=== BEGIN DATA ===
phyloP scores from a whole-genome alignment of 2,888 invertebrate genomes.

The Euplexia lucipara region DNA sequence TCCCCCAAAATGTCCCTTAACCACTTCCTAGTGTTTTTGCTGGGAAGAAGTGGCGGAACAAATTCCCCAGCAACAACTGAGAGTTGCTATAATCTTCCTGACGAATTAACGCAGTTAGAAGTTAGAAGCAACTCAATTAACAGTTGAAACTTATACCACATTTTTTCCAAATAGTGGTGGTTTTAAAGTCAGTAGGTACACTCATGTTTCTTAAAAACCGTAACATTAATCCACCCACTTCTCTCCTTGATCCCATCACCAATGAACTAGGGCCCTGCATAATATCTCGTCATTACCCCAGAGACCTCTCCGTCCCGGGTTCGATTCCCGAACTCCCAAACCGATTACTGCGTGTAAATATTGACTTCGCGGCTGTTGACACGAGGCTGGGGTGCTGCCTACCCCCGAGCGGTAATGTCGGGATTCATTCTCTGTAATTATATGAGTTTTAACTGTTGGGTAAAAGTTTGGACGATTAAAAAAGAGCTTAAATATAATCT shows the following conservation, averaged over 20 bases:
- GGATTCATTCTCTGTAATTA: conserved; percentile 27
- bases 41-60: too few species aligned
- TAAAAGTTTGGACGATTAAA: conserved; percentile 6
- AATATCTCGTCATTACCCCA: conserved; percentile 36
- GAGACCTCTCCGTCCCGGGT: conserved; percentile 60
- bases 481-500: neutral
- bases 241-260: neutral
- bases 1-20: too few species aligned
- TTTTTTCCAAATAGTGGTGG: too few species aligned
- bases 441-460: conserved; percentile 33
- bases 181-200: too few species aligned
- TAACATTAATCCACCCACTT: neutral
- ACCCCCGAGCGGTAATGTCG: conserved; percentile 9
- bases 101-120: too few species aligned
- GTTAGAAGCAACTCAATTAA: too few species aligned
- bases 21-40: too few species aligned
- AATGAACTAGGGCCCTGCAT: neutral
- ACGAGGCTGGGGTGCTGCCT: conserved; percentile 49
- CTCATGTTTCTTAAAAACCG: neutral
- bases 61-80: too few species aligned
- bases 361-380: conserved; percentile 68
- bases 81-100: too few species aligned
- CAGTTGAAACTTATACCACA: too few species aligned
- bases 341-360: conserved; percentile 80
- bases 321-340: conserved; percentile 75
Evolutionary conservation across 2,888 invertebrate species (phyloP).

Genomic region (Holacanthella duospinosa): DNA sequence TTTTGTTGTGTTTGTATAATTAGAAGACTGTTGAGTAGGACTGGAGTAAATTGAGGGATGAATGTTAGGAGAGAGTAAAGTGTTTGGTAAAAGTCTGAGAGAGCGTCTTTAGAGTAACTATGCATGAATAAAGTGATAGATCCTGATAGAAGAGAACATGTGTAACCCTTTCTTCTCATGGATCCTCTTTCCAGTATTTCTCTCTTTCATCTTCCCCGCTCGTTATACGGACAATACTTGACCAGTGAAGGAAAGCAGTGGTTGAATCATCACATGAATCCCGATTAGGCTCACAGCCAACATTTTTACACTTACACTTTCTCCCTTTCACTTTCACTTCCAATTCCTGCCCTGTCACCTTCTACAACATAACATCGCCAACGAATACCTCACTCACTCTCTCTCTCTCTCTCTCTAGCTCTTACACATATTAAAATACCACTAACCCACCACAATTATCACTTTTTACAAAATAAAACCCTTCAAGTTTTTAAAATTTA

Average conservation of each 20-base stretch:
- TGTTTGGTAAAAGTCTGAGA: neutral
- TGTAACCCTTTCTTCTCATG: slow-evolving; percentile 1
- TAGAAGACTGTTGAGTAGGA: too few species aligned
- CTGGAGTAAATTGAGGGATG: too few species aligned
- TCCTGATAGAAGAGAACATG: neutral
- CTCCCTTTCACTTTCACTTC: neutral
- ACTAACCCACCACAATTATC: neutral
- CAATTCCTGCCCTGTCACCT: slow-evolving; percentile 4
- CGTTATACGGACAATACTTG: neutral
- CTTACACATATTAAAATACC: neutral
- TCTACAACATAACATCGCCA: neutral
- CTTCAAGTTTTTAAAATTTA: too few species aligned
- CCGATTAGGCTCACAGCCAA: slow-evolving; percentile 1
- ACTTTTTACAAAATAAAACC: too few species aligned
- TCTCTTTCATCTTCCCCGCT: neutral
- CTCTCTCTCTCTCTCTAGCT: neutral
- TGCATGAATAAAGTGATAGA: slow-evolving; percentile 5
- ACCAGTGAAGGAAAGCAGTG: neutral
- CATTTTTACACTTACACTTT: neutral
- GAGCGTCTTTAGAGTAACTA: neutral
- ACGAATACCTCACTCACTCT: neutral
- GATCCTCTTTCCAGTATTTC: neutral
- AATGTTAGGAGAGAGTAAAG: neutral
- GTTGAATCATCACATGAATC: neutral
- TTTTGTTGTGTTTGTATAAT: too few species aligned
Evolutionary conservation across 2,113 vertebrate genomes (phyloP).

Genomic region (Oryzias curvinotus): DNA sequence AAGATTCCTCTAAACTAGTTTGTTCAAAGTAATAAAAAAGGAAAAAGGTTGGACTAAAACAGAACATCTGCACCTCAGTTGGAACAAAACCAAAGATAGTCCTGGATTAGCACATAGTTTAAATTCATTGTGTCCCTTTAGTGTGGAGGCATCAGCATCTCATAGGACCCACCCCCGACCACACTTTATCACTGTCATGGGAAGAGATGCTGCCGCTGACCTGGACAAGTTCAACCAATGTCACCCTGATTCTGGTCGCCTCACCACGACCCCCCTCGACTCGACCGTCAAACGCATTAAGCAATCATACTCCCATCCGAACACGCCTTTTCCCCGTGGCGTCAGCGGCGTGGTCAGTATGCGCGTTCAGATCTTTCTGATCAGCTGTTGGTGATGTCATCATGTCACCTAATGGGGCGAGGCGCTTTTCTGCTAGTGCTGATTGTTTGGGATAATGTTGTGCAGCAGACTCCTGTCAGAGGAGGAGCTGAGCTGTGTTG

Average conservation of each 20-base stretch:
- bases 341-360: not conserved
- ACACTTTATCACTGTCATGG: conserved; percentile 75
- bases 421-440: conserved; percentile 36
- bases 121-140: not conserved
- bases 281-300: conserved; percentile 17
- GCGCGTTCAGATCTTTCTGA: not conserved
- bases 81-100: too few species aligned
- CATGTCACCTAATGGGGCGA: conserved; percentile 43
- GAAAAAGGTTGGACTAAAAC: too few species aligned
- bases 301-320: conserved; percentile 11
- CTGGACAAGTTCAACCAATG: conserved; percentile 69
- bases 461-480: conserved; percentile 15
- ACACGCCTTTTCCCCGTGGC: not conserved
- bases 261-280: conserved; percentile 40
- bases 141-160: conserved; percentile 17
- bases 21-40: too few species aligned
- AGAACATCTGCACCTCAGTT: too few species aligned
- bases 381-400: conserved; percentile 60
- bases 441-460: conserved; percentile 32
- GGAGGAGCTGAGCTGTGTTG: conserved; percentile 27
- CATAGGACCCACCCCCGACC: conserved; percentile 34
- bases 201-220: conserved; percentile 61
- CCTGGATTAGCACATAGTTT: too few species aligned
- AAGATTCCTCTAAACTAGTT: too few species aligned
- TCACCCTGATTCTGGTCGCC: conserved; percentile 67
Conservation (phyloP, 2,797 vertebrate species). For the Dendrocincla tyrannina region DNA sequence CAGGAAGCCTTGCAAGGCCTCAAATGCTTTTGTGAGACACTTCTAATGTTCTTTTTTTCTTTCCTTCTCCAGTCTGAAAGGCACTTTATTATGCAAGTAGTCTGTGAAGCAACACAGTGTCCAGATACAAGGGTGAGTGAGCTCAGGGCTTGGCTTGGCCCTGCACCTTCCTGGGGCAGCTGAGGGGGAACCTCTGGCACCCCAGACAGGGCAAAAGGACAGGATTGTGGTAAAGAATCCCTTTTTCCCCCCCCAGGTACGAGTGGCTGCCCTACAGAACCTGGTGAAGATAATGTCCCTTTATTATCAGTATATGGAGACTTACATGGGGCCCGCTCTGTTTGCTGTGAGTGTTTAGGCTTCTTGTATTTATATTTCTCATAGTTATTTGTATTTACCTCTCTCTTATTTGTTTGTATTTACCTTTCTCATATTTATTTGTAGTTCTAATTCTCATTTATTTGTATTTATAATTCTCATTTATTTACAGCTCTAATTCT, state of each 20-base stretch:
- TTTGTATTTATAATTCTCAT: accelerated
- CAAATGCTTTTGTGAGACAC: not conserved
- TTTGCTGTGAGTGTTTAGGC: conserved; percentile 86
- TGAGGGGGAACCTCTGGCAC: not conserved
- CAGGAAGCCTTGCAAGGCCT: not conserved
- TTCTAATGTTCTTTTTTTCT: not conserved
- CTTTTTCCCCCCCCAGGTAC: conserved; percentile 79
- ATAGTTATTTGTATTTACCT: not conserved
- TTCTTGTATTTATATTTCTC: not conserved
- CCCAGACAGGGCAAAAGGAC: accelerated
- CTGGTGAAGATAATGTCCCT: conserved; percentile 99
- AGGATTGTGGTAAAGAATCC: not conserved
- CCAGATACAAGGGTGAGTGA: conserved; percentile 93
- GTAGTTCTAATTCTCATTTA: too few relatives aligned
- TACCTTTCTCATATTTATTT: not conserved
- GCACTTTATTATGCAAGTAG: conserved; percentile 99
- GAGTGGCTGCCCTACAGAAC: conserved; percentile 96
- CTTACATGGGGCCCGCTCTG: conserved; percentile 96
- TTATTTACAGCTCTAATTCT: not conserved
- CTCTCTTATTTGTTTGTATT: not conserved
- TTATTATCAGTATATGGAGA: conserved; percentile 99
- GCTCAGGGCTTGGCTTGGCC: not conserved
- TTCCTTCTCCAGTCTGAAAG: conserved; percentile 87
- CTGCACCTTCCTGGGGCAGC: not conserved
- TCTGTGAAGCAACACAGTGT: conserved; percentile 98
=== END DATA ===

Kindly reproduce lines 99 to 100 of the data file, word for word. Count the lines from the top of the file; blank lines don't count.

- TACCTTTCTCATATTTATTT: not conserved
- GCACTTTATTATGCAAGTAG: conserved; percentile 99